|Authors||Garadat SN, Litovsky RY, Yu G, Zeng FG|
|Journal||J. Acoust. Soc. Am. Volume: 126 Issue: 5 Pages: 2522-35|
|Publish Date||2009 Nov|
A cochlear implant vocoder was used to evaluate relative contributions of spectral and binaural temporal fine-structure cues to speech intelligibility. In Study I, stimuli were vocoded, and then convolved through head related transfer functions (HRTFs) to remove speech temporal fine structure but preserve the binaural temporal fine-structure cues. In Study II, the order of processing was reversed to remove both speech and binaural temporal fine-structure cues. Speech reception thresholds (SRTs) were measured adaptively in quiet, and with interfering speech, for unprocessed and vocoded speech (16, 8, and 4 frequency bands), under binaural or monaural (right-ear) conditions. Under binaural conditions, as the number of bands decreased, SRTs increased. With decreasing number of frequency bands, greater benefit from spatial separation of target and interferer was observed, especially in the 8-band condition. The present results demonstrate a strong role of the binaural cues in spectrally degraded speech, when the target and interfering speech are more likely to be confused. The nearly normal binaural benefits under present simulation conditions and the lack of order of processing effect further suggest that preservation of binaural cues is likely to improve performance in bilaterally implanted recipients.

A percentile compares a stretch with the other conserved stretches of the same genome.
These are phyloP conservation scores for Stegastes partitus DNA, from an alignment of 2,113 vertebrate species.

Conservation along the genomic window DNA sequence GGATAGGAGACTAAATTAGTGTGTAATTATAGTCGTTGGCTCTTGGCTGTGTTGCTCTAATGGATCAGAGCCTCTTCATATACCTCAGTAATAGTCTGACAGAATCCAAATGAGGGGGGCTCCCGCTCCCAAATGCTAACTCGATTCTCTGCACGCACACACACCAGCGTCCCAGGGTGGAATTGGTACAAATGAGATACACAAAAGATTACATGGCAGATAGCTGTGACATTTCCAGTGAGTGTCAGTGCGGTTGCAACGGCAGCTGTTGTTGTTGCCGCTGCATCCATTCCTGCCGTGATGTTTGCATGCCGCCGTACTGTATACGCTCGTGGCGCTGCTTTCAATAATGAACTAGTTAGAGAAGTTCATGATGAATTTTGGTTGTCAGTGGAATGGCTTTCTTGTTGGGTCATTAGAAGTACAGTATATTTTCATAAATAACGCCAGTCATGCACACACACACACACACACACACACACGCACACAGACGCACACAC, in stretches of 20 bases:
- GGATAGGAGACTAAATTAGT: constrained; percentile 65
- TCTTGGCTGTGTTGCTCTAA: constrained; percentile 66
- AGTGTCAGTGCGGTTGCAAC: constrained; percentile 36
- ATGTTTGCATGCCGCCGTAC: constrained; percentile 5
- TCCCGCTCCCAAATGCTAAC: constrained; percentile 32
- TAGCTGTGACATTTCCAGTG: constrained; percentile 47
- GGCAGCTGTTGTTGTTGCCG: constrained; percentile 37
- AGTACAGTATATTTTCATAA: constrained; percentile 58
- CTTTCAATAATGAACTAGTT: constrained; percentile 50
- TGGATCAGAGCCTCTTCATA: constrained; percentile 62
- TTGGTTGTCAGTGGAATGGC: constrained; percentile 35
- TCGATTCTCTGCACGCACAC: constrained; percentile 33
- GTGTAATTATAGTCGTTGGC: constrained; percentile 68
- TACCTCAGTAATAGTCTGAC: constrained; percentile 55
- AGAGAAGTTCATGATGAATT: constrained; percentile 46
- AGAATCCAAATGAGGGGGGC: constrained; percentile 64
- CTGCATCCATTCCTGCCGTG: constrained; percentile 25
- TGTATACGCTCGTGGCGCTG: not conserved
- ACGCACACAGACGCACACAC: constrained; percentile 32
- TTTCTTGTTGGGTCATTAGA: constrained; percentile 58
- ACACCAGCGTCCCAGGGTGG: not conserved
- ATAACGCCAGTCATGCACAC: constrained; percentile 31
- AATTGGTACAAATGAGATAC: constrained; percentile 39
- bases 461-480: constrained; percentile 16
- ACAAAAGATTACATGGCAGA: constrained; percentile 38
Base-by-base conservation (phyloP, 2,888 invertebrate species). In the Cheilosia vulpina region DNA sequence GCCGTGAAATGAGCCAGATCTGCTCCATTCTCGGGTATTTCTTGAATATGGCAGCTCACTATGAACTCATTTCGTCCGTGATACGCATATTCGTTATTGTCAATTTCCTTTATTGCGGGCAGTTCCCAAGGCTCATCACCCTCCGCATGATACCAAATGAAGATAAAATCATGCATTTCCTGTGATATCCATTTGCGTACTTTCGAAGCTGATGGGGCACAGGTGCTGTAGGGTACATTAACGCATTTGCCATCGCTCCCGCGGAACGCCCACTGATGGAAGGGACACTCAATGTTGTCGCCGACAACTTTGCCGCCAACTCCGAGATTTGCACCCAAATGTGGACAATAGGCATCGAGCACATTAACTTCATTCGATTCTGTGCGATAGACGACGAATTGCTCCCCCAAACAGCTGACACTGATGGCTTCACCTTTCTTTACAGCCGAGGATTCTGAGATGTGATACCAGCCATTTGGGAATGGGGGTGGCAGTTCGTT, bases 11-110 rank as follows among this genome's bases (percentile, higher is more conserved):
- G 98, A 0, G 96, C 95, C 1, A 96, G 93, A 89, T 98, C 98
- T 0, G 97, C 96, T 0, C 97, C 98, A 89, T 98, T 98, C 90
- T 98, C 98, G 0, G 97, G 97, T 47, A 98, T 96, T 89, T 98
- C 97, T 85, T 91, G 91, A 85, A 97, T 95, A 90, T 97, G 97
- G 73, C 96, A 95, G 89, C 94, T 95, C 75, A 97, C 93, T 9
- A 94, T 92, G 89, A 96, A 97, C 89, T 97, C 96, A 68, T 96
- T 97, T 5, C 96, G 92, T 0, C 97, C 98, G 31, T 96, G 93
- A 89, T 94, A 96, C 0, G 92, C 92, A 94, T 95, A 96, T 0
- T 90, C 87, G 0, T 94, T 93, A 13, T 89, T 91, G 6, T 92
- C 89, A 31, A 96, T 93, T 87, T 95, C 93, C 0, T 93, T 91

|Full Text||Full text available on PubMed Central|